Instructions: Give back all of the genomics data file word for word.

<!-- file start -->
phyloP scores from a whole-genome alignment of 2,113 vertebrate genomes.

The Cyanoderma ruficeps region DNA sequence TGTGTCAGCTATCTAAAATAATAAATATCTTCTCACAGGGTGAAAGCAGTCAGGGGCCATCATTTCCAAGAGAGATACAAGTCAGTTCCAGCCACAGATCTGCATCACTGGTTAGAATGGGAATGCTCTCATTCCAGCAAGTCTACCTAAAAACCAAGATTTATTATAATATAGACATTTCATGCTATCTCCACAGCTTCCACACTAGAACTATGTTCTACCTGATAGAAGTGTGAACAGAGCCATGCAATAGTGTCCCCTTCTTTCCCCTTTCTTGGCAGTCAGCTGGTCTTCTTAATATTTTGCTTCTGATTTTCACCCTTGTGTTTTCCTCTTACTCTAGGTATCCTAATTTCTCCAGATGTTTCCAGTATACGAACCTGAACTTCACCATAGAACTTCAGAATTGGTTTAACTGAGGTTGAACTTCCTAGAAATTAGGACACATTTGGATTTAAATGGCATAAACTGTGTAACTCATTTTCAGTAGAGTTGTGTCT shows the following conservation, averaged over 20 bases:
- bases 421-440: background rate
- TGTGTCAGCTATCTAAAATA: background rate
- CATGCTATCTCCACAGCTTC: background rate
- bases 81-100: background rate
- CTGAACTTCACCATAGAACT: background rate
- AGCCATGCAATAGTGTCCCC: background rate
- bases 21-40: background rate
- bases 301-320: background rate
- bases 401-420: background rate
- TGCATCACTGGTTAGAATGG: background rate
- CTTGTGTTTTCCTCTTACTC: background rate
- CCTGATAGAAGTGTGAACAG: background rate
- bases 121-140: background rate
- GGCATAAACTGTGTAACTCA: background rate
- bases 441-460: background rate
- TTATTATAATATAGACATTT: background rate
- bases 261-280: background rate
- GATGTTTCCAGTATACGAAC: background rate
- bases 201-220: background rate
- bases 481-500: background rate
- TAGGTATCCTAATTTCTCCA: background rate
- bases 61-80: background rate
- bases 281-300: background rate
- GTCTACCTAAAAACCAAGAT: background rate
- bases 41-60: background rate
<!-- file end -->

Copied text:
phyloP scores from a whole-genome alignment of 2,113 vertebrate genomes.

The Cyanoderma ruficeps region DNA sequence TGTGTCAGCTATCTAAAATAATAAATATCTTCTCACAGGGTGAAAGCAGTCAGGGGCCATCATTTCCAAGAGAGATACAAGTCAGTTCCAGCCACAGATCTGCATCACTGGTTAGAATGGGAATGCTCTCATTCCAGCAAGTCTACCTAAAAACCAAGATTTATTATAATATAGACATTTCATGCTATCTCCACAGCTTCCACACTAGAACTATGTTCTACCTGATAGAAGTGTGAACAGAGCCATGCAATAGTGTCCCCTTCTTTCCCCTTTCTTGGCAGTCAGCTGGTCTTCTTAATATTTTGCTTCTGATTTTCACCCTTGTGTTTTCCTCTTACTCTAGGTATCCTAATTTCTCCAGATGTTTCCAGTATACGAACCTGAACTTCACCATAGAACTTCAGAATTGGTTTAACTGAGGTTGAACTTCCTAGAAATTAGGACACATTTGGATTTAAATGGCATAAACTGTGTAACTCATTTTCAGTAGAGTTGTGTCT shows the following conservation, averaged over 20 bases:
- bases 421-440: background rate
- TGTGTCAGCTATCTAAAATA: background rate
- CATGCTATCTCCACAGCTTC: background rate
- bases 81-100: background rate
- CTGAACTTCACCATAGAACT: background rate
- AGCCATGCAATAGTGTCCCC: background rate
- bases 21-40: background rate
- bases 301-320: background rate
- bases 401-420: background rate
- TGCATCACTGGTTAGAATGG: background rate
- CTTGTGTTTTCCTCTTACTC: background rate
- CCTGATAGAAGTGTGAACAG: background rate
- bases 121-140: background rate
- GGCATAAACTGTGTAACTCA: background rate
- bases 441-460: background rate
- TTATTATAATATAGACATTT: background rate
- bases 261-280: background rate
- GATGTTTCCAGTATACGAAC: background rate
- bases 201-220: background rate
- bases 481-500: background rate
- TAGGTATCCTAATTTCTCCA: background rate
- bases 61-80: background rate
- bases 281-300: background rate
- GTCTACCTAAAAACCAAGAT: background rate
- bases 41-60: background rate